Lean UX research for startups (angel, pre-seed, seed)

An image showing the title “Lean UX research for startups”, illustration of stars gradually increasing in corner count to symbolise learning quicker when conducting more user research and steps that symbolise that early on in your startup it is more difficult to conduct more research.
Fail more, know more. The first step is the steepest.

It’s a common scenario we’ve seen played out amongst startups: time and resources are few, and often key stakeholders or higher-ups are adding pressure to get going on developing the product. In some cases, startups buckle and dive straight into product development, while in others, startups prioritise the value that user research brings to the user experience. Almost always, the products that launch to market and succeed are those that prioritised user research and UX. In The ROI of User Experience, Dr. Susan Weinschenk showed that, “The cost of fixing an error after development is 100 times that of fixing it before development,” and the Nielsen Norman Group proved that you could uncover up to 85% of usability problems if you test with only 5 users. Startups simply cannot ignore UX research as part of the product design process.

When timelines are short and funding limited, its easy to overlook user research in favour of dedicating those few resources to building out the product but, without user research, there’s no guarantee that users will adopt your product and that it will be successful. Lean UX research, as an agile and cost-effective option for startups, is the solution.

What is lean UX?

UX research, overall, refers to the process where product designers conduct in-depth user research in an attempt to outline user pain points and then determine the best product solutions to solve those pain points. UX research is an integral part of the user experience journey.

Lean UX may be likened to the agile methodology in that it focuses on fast-paced cycles and ongoing improvements throughout the development process, while that user research is being uncovered.

Now that we’ve outlined lean UX research a bit better, we need to jump into the various components that make up UX research that you’ll require to build out an effective UX research plan for your startup.

An illustration of building blocks with gaps in between to show that user research in startups (angel, pre-seed, seed) doesn’t have to be perfect

The building blocks of an effective lean UX research plan

It’s a common misconception that planning is a waste of resources and time. Two well-respected world leaders, Benjamin Franklin and Winston Churchill, echoed that failing to plan means that you are preparing to fail, and you’ve undoubtedly heard that sentiment shared by many other leaders. Taking time to create a plan ensures that you and your team remain focussed to the task at hand, which is conducting user research. So, what should that plan look like?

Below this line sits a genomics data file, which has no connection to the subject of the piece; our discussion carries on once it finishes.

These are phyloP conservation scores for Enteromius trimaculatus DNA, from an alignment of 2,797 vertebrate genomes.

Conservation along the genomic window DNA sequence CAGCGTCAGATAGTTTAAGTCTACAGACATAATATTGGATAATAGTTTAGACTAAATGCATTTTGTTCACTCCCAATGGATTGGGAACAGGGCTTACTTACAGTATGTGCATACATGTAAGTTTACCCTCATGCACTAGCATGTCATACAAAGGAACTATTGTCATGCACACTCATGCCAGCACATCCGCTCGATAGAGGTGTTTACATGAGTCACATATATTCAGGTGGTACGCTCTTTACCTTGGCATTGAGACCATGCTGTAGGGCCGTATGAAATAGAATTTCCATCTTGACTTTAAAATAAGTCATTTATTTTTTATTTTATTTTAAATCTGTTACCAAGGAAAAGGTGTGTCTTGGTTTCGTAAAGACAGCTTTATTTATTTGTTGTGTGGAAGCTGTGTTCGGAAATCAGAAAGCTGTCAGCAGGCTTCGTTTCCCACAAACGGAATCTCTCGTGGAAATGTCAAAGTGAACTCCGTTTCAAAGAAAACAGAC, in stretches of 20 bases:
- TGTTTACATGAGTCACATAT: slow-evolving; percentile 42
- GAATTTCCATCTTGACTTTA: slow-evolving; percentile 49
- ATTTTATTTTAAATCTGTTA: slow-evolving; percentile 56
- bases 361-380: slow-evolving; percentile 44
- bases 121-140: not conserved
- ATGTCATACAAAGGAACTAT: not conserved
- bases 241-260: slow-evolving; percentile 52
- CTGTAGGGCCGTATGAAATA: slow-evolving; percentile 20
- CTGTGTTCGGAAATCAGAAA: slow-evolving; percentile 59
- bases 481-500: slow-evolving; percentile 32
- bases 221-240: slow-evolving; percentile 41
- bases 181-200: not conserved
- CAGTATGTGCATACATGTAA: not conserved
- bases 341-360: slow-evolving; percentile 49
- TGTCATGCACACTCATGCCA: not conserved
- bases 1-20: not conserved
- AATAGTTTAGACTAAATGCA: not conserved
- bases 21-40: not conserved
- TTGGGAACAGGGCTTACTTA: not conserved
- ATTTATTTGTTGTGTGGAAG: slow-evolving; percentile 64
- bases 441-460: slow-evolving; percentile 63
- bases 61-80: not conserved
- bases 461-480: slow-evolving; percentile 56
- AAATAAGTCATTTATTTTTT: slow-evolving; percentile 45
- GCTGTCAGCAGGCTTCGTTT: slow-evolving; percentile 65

• Outlining questions
    As you’ve gathered by now, there are multiple ways to conduct user research but not all of them will be worth your while. This is entirely dependent on the questions you want answered. Be strategic, thoughtful, and purpose-driven when outlining your questions so you can eliminate any research methods that won’t result in the insight you need.
  • Defining your why
    It’s easy to get mixed up with market research and design research. Remember that you’re looking to define specific answers that will ultimately assist you in creating a better product design for improved user experience. Focus on these only.
  • Identifying research techniques
    Different research methods will provide different insights into user behaviour. Take the time to highlight which methods will most likely grant you the information you’re after and build a strategy around those techniques. Lean UX research prioritises timesaving so this is an invaluable part of your plan.
  • Identifying timeline resources
    Using the strategy you’ve already outlined, create a timeline of your user research project. Remember to allocate team members as resources, leeway for instances where it might take more or less time to conduct the research and indicate your budget, as well as the services and software you may need to incorporate.

Start with data that’s already at your fingertips

User research is a time-consuming exercise, and if you want the data analysis to be an accurate representation of your target audience (eg. data that is valuable and useful), then it should be prioritised. The problem though, is that in-depth user research is expensive. It’s for this reason that we recommend gathering data and insights from resources that might already be available to you and then build on the process from there.

Google Analytics is the perfect place to start. This tool provides key insights into the user traffic and demographics on your website. Understanding how users interact with your website can not only help you begin the process of collecting quantitative research but assist you in forming questions for the qualitative research you aim to conduct, as well. Building profiles of your current users is also made easier as you can quickly extract information such as: interests, age, location, and devices used to build your target audience.

Another great tool to utilise is your network! While it’s important not to make any assumptions or rely too heavily on opinions that may be bias (such as opinions offered by your nuclear family or close friends), there’s no reason why you cannot conduct user research with those you already know. Bring a topic of conversation to the table in an informal setting, ask your online network to complete a survey or start a conversation on your LinkedIn profile; these are all ways to enlist the help of your network. Just consider any informal conversations, questions or chats to be preliminary.

Once you’ve exhausted the research options already available to you, you may want to expand into some other user research techniques that are commonly used by product designers when time and funding are limited.

An illustration outlined circles surrounding a sold circle. The solid circle being you as the person conducting research, the outline circles being the users you are testing with

The different types of UX research